As Easy as Piquant Pie

By Kate Astle

The Vineyard Cookbook” by Barbara Scott-Goodman is a great, accessible volume of basic, foolproof recipes, using recognizable ingredients and simple preparations.  It’s a “make a good impression” cookbook for someone who’s capable in the kitchen, but not a gourmet.  If one is a gourmet, it’s a good-read cookbook, and substitutions or additions to some of the recipes could ratchet up the dishes to unreal creations. In other words, each is like a career: you can get by and still impress, or you can get creative and rise to the top of the dinner party ladder. The photography is really good.

Each plate is paired with a wine, of course; where this book stands out is in providing price points. The recipes are coupled with three wines, each with a different dollar range, making it easy for the budget-minded to appropriately pair, and, alternatively, the cook with a cellar to showcase something that’s been put away for a special occasion.

Unfortunately, the notes are more about the wineries than the wines, but the sidebars sprinkled throughout the book explain to the novice a bit of the characteristics and the provence of particular grapes and styles. Willamette Valley, Benton-Lane, Cooper Mountain, Seven Hills and Hedges are featured Northwest bottles, but the book is heavy on Napa Wines. Good ones, but still—this a highly competitive region, so I was disappointed with the proportion of the PR.

Another feature that adds value is the author’s creation of entire menus for each season—winter menus, spring menus, and the like. Very farmers-market friendly. Each season has themes integrated as well: So you signed up for the wine and cheese part of a block dinner? Scott-Goodman has you covered. From descriptions of cheeses and recommendations to appropriate wines and accompaniments, the author makes you shine. There’s a “Holiday Open House” and a “Winter Comfort Food Supper” for the latter part of the year, a “Sunny Afternoon Picnic” and a “Summer Barbeque” for the upcoming months.

More about the food: the bachelor with a first-time “my place” dinner date (hide the girlie mags, guys, and vacuum the sofa so her black dress won’t be covered in dog hair) can easily impress, and he doesn’t have to be well versed in kitchen vocabulary. There’s no “julienne” to look up, no “chinois” required for a sauce, no fancy equipment to buy either. He needs to know how to chop, mince, thinly slice, peel and whisk.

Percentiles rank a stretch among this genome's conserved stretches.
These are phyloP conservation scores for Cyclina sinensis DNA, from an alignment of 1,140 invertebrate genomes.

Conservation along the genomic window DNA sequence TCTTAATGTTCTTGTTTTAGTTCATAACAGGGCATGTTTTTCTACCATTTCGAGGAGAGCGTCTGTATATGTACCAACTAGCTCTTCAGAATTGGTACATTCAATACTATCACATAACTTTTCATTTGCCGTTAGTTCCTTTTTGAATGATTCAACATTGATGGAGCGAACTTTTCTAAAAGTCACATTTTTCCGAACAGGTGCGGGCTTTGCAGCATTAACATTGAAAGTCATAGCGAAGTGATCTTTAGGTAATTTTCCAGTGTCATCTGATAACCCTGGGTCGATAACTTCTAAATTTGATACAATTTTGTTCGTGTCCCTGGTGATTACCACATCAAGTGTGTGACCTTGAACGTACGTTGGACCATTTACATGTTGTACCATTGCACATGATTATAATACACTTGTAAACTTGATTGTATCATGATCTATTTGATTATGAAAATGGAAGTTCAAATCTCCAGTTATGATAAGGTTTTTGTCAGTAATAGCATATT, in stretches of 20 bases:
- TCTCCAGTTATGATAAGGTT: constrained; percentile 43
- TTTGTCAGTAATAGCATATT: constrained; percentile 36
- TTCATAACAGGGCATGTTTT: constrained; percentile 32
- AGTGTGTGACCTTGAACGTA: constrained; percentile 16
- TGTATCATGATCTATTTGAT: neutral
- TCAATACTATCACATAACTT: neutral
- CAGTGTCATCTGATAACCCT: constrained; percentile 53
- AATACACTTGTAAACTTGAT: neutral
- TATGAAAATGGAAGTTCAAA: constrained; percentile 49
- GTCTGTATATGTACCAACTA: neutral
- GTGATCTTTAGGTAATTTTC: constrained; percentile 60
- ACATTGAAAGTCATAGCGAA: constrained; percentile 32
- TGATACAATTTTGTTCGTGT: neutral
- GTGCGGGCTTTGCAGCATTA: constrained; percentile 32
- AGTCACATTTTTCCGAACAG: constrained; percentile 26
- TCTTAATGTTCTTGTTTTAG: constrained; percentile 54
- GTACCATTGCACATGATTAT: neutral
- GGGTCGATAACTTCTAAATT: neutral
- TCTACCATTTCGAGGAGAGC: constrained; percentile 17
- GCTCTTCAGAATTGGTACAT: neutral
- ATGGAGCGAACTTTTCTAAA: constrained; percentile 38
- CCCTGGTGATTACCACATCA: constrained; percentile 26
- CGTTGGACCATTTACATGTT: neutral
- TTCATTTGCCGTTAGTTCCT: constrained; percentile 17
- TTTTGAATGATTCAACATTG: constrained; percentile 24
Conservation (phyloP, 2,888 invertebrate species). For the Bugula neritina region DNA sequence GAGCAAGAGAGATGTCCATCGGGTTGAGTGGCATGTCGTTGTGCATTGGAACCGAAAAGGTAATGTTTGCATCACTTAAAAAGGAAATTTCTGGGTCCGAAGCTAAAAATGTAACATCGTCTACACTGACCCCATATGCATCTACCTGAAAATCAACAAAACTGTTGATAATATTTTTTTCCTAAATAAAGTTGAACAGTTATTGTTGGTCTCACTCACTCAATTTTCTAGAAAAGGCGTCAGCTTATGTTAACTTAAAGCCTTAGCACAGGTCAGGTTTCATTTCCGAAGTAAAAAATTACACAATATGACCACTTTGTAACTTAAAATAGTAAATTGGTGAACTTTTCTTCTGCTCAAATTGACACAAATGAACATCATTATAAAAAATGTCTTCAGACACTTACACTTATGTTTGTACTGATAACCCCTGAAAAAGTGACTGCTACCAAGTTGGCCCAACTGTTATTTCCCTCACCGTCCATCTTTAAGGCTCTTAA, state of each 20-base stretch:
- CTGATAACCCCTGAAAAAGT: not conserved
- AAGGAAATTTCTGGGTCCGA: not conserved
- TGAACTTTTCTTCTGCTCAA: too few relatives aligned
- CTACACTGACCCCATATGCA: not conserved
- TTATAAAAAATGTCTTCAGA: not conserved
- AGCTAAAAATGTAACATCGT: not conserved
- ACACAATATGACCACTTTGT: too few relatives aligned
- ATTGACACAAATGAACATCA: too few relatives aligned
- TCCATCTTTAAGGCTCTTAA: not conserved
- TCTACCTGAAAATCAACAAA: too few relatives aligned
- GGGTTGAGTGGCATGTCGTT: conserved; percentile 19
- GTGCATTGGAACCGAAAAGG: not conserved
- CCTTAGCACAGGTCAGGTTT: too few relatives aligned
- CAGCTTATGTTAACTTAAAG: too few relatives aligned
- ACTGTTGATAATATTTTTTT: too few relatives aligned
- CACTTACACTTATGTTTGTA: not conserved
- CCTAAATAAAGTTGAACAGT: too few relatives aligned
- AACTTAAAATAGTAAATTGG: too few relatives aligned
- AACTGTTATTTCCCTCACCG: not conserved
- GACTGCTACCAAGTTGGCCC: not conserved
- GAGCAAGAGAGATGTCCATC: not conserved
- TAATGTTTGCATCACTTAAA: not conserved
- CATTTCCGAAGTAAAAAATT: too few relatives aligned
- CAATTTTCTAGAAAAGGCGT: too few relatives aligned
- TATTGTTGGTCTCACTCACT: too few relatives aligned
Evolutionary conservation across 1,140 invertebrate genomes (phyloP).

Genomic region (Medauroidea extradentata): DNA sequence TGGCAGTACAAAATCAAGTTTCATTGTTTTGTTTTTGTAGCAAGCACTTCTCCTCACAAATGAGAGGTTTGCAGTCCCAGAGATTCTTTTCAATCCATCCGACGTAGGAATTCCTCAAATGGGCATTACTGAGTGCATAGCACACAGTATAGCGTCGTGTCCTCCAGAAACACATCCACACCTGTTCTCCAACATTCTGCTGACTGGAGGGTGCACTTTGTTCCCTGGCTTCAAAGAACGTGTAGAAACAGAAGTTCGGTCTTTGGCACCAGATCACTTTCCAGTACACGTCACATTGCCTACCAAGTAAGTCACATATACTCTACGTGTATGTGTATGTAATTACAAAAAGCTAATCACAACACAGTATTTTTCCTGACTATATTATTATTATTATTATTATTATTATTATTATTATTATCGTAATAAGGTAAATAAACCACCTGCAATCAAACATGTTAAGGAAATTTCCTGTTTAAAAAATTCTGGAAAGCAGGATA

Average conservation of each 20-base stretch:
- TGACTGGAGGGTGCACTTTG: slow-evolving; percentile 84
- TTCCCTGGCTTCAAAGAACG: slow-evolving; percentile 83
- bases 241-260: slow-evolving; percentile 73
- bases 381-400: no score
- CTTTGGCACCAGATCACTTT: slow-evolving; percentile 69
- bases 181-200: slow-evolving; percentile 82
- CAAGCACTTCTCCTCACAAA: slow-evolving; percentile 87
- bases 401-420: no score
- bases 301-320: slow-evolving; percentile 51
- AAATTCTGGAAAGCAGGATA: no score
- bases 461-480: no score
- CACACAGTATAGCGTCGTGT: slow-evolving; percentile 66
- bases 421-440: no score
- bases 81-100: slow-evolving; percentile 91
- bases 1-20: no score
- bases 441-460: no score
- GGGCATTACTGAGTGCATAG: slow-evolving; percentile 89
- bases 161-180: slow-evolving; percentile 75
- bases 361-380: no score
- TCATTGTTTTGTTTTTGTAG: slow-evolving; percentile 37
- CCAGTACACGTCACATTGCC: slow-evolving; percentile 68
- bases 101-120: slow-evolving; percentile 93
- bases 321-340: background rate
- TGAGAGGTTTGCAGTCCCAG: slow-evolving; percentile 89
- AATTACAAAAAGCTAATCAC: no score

Grilled tuna with mango salsa (page 73) will satisfy that manly grilling compulsion, and is a really solid recipe. Paired with the mixed green salad (page 125) and herbed vinigarette (I’d add shaved parmesan and walnuts to make it less ordinary), the meal will win points by paying attention to her low-carb ladylike self, and make him look like Emeril.

Or perhaps Grandma is meeting her grandson and fiancée for the first time and wants to be a bit modern. Pork loin with orange marmalade glaze will bridge the gap between old school and new. The ginger-orange snap peas that accompany this menu are simple to prepare and delicious (yes, I did.). The menu includes a roasted sweet potato and red onion dish that’s easy to prepare and smells fabulous in the roasting stage.

If I had to choose a menu for myself, the most appealing would be the “Welcome Spring” piece. Beginning with an oyster, scallion and watercress soup, the main dish, salmon steaks in orange-lime marinade would showcase the fish we’re so famous for. I’m thinking that marinating salmon in lime juice for 30 to 60 minutes, then grilling for six minutes per side would result in overcooked, at least for my taste, but I did not test this recipe.

Accompanied by the aforementioned chilled asparagus in vinaigrette and the orzo salad with fresh lemons and herbs, it’s truly a perfect, balanced, fresh and healthy meal. All the preparations are simple, the ingredients basic and easily available, and most of the prep work could be done considerably in advance, making it a great choice for entertaining.

But right now, I’m going to quit writing, make myself some ricotta and prosciutto crostini, and open a bottle of Drouhin to inspire me to slice bread. Any excuse is good enough for me. ◊

Kate Astle is a freelance writer living in Portland. She can be found at .

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